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FIFF 2017: at the heart of cinema

Freddy Buache (© Cinémathèque suisse. Tous droits réservés), Marco Solari (© Locarno Festival), Myret Zaki, Malcolm Braff.
Freddy Buache (© Cinémathèque suisse. Tous droits réservés), Marco Solari (© Locarno Festival), Myret Zaki, Malcolm Braff.

FIFF 2017: at the heart of cinema

The Fribourg International Film Festival announces the sections that will complete the main themes of its programme from March 31st to April 8th 2017, a programme that will take an in-depth look at the art and history of cinema. For a start, the Decryption section will delve into the mysteries of cinema. Then, we'll take a fresh look at film history with the Hommage à… section, which will give the founder of the Swiss Film Archive, Freddy Buache, the opportunity to present five of his most cherished films. Finally, we will continue the FIFF's trademark series of the carte blanche with Myret Zaki, editor-in-chief of the economic magazine Bilan, who will present, as part of the Diaspora section, five popular comedies that she likes to watch when she wants to reconnect with her Egyptian roots. The announcement of these sections now completes the programme, which also includes the previously unveiled sections New Territory: Nepal, Sur la carte de Douglas Kennedy and Genre Cinema: Ghost stories. As an old friend of the festival, it will be Marco Solaris, president of the Locarno Festival, who will officially open this year’s festivities. The full list of films and guests at the 31st FIFF will be announced on March 15, but the festival is delighted to be able to give a sneak preview, including the opening and the closing film, as well as a world premiere set to live music by Malcolm Braff.

The documentary The Eagle Huntress by Otto Bell, which tells the story of Mongolia's first female eagle hunter, will open the 31st FIFF on March 31st on a bright note. This year, the FIFF invites Marco Solari, president of the Locarno Festival that will be celebrating his 70th edition next August, to cut the ribbon of the FIFF 2017. The hopeful tone initiated by the opening ceremony will take a more sombre turn for the closing film on April 8 with The Birth of a Nation by Nate Parker, the story of a slave who tries to lead a revolt 30 years before the American Civil War. This screening also marks the film’s Swiss premiere. Between the opening and closing films, the 2017 FIFF will screen around 130 features and short films, including a few special events. On April 6, as part of Genre Cinema: Ghost stories, musician Malcolm Braff will provide a piano accompaniment for the world premiere of an astonishing film for which he also wrote the soundtrack: Bumbai Bird, by the Swiss-Indian filmmaker Kamal Musale.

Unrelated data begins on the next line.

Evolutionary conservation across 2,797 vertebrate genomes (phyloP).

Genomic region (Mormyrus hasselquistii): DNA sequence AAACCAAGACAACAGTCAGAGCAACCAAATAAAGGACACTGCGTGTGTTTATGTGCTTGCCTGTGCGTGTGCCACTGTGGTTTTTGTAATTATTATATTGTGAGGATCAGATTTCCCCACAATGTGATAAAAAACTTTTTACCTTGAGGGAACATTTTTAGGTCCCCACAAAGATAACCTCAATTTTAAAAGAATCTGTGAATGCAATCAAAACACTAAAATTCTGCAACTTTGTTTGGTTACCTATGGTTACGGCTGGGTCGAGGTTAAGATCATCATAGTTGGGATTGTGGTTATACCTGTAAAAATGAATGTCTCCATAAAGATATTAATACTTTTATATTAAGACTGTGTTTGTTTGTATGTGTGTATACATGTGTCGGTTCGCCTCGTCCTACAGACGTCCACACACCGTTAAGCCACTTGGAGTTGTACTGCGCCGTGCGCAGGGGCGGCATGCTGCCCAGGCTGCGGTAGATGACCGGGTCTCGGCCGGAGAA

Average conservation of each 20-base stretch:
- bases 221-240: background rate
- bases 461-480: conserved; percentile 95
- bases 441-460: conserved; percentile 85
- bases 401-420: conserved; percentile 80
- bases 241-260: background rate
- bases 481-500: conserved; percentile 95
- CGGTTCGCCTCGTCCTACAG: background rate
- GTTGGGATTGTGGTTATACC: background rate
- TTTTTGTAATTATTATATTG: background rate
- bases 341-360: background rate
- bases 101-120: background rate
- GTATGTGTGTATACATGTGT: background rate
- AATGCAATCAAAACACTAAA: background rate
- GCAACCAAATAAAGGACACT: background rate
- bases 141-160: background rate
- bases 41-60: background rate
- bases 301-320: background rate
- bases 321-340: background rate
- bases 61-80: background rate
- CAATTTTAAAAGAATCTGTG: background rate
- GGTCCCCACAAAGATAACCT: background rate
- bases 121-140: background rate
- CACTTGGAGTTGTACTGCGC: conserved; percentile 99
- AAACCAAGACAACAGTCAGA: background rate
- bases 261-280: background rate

Decryption: A cinematic cabinet of curiosities

Every year FIFF's themed section aims to find high-quality films that have slipped under the radar of distributors and other festivals. After themes such as The Image of the Islam in the Occident (2012) and Can you laugh about anything? (2015), it turned out that, over the last few months, an unusual number of excellent productions dedicated to cinema itself have emerged. The decline of celluloid has changed the nature of the medium, as well as how films are produced, enjoyed and archived. In the midst of this major shift, some filmmakers are demonstrating the cultural and social importance of cinema by exploring the past: the Swiss-American Alexandre O. Philippe will present his documentary 78/52 as a Swiss premiere, fresh from its screening at Sundance: a 90-minute film that passionately unpacks the famous shower scene from Alfred Hitchcock's Psycho.